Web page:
COURT OF APPEALS
DATED AND RELEASED
December 27, 1996
A party may file with the Supreme Court a petition to review an adverse decision by the Court of Appeals. See § 808.10 and Rule 809.62, Stats.
This opinion is subject to further editing. If published, the official version will appear in the bound volume of the Official Reports.
STATE OF WISCONSIN IN COURT OF APPEALS
In re the Estate of Virginia M. Mahler:
RICK MONTGOMERY and
CARL J. MAHLER,
APPEAL from an order of the circuit court for Forest County: ROBERT E. KINNEY, Judge. Affirmed.
Before Cane, P.J., LaRocque and Myse, JJ.
PER CURIAM. Rick and Beth Montgomery appeal a trial court order that dismissed their petition for ancillary probate of the will of Virginia Mahler, who owned real estate in Wisconsin but whose domicile at death was Illinois. The trial court ruled that the Montgomerys lacked standing. The Montgomerys, who are not related to Virginia, claim standing to seek probate on the basis of a prejudgment attachment lien they filed against Virginia's Wisconsin real estate. The prejudgment attachment lien issued out of a tort lawsuit the Montgomerys were pursuing against Carl Mahler, Virginia's son, who occupied Virginia's Wisconsin real estate. By the time that the probate court dismissed the Montgomerys' petition, the Montgomerys had obtained a judgment against Carl, with their attachment lien thereby having ripened into a judgment lien.
The Montgomerys rely on § 856.07(2), Stats., which allows "anyone who has an interest in the property which is or may be part of the estate" to seek the will's probate. For several reasons, the trial court ruled that the Montgomerys' attachment lien did not give them such an interest in Virginia's Wisconsin real estate: (1) Carl, the Montgomerys' debtor, had no present interest in the real estate that their lien could reach, despite being an heir and beneficiary under Virginia's will; (2) various statutes barred attachment and execution on property of the estate by an heir's creditor; and (3) the real estate was exempt from attachment and execution as custodia legis. The trial court also denied the Montgomerys' attorney's fees for probating the estate. We agree that the Montgomerys had no standing to seek the probate of Virginia's will. We therefore affirm the trial court's order.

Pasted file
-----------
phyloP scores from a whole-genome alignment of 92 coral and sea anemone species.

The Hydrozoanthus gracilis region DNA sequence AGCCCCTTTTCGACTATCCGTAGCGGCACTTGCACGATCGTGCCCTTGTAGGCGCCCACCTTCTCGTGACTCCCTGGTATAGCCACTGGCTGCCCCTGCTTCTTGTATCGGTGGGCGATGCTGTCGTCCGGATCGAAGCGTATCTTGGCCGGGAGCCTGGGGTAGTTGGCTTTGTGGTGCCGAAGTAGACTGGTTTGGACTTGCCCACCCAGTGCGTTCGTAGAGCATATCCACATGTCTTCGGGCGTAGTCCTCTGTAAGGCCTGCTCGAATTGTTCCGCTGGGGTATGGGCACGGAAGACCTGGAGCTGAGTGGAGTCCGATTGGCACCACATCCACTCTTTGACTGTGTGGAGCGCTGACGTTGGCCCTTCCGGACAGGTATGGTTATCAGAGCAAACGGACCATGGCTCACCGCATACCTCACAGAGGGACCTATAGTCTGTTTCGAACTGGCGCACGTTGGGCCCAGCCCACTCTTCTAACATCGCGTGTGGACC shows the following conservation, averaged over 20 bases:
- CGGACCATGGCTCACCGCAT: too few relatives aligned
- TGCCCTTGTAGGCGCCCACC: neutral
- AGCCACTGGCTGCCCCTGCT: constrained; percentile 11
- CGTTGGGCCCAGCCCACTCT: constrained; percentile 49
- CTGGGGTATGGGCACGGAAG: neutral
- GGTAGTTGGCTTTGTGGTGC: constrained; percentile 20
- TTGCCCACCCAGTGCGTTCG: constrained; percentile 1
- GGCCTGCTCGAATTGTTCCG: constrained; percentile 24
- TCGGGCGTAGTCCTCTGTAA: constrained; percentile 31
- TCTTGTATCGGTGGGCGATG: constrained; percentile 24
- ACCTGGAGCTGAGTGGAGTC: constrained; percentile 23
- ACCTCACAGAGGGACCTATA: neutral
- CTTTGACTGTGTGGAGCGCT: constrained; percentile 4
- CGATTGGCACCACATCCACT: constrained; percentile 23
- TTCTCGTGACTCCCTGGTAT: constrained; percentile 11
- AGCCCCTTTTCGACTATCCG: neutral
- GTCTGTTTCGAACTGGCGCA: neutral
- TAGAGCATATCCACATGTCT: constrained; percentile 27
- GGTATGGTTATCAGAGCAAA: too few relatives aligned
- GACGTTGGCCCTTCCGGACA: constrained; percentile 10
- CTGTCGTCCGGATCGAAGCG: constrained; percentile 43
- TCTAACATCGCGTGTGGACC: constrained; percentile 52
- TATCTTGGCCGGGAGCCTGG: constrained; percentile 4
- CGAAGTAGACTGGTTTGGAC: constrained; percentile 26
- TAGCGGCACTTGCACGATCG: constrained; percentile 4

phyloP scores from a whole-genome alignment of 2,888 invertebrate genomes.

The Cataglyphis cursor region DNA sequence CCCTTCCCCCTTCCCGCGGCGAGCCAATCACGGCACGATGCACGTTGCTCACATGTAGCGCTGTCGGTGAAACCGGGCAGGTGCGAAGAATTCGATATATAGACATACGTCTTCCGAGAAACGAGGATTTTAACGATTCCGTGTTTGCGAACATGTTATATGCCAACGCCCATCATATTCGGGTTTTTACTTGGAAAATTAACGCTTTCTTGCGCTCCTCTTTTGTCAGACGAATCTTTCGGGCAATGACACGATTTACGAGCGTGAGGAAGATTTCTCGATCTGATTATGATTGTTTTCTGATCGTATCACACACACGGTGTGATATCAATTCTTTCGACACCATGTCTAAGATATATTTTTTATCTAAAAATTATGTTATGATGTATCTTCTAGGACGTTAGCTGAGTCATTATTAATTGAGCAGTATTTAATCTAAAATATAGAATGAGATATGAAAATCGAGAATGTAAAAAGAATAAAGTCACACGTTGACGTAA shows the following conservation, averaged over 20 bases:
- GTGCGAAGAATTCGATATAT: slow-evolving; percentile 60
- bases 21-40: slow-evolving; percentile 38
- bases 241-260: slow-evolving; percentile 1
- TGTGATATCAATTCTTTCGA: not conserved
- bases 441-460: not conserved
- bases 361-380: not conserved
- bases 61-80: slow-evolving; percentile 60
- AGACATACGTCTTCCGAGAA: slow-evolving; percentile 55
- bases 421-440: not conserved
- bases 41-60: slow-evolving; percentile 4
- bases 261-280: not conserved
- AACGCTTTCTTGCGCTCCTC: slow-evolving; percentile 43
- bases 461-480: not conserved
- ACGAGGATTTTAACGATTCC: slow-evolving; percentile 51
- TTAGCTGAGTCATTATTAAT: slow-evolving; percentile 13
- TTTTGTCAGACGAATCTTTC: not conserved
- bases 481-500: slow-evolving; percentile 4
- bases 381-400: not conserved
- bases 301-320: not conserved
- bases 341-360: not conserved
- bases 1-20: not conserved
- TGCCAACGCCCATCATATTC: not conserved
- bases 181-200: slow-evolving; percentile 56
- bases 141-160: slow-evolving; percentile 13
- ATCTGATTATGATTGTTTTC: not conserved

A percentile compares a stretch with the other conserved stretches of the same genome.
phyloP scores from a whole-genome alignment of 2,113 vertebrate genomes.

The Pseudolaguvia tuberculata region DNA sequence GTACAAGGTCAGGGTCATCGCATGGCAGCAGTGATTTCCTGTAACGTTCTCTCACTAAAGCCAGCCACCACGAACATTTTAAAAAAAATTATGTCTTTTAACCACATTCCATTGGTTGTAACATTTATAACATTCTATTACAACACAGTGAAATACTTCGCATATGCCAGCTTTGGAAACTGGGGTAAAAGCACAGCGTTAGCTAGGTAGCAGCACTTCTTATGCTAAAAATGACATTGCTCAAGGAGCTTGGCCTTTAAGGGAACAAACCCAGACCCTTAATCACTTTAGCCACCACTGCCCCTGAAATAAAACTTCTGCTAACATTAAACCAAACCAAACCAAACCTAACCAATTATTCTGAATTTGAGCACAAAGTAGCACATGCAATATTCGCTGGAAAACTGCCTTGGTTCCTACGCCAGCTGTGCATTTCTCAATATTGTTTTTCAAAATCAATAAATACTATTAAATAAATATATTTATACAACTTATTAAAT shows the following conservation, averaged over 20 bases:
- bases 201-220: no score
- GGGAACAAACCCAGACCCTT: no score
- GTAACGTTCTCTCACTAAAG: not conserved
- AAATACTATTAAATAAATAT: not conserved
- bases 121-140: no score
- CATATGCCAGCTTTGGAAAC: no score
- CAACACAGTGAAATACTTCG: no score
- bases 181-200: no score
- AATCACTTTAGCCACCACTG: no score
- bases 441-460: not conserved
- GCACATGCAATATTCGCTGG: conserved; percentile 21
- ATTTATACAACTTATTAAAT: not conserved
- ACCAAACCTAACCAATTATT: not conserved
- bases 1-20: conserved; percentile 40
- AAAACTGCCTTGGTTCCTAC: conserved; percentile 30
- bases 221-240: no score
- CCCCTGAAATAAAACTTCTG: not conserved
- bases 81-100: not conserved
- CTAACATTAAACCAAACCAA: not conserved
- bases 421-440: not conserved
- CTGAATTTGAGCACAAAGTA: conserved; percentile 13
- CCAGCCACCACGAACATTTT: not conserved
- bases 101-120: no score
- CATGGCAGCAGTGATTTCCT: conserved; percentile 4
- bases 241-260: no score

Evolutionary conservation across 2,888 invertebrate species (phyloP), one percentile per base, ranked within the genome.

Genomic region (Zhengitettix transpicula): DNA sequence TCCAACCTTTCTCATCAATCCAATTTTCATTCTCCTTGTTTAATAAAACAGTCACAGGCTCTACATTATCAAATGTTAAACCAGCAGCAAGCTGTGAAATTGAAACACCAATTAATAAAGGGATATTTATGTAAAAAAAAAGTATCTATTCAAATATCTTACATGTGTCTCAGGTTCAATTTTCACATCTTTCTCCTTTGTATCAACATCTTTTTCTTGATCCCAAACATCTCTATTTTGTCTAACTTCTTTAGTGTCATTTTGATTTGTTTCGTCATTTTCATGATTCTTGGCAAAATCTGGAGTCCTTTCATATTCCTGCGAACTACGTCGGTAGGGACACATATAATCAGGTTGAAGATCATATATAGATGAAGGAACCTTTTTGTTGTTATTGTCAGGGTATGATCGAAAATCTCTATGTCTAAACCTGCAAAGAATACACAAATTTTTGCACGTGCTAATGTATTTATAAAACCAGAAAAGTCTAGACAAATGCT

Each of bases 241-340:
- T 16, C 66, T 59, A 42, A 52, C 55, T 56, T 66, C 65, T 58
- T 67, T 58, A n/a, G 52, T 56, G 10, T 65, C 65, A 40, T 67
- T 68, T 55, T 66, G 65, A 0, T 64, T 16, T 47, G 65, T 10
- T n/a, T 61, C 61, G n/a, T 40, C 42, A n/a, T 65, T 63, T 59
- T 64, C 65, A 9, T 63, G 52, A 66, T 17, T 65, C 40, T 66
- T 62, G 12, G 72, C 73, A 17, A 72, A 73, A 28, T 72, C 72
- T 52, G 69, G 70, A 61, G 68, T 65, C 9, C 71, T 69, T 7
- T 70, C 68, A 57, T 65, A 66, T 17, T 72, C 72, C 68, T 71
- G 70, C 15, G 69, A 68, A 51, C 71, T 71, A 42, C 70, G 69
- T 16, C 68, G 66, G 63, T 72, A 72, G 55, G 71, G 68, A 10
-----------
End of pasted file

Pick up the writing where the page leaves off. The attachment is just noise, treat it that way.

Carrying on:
Whether viewed as prejudgment attachment creditors or judgment creditors, the Montgomerys did not have standing. In order to petition for administration, they needed to demonstrate an interest in the real estate. Their attachment lien or judgment lien did not provide the requisite interest for two reasons. First, a lien is not an interest in property under § 856.07(2), Stats. Liens are generally considered encumbrances on, not interests in, property. See Black's Law Dictionary 832 (5th ed. 1979). Second, Carl had no interest in the real estate that the liens would reach. Although at common law defeasible title to real estate vested in the beneficiary immediately upon the death of the decedent, see Hinman v. Hinman, 126 Wis. 191, 193-94, 105 N.W. 788, 789 (1905), Atkinson, Wills § 199, at 537-38 (1937), title now passes to the personal representative by virtue of legislation enacted in 1969. See § 857.01, Stats. Here, there is no personal representative; nonetheless, we do not believe that this revives the common law rule giving Carl defeasible title to the real estate.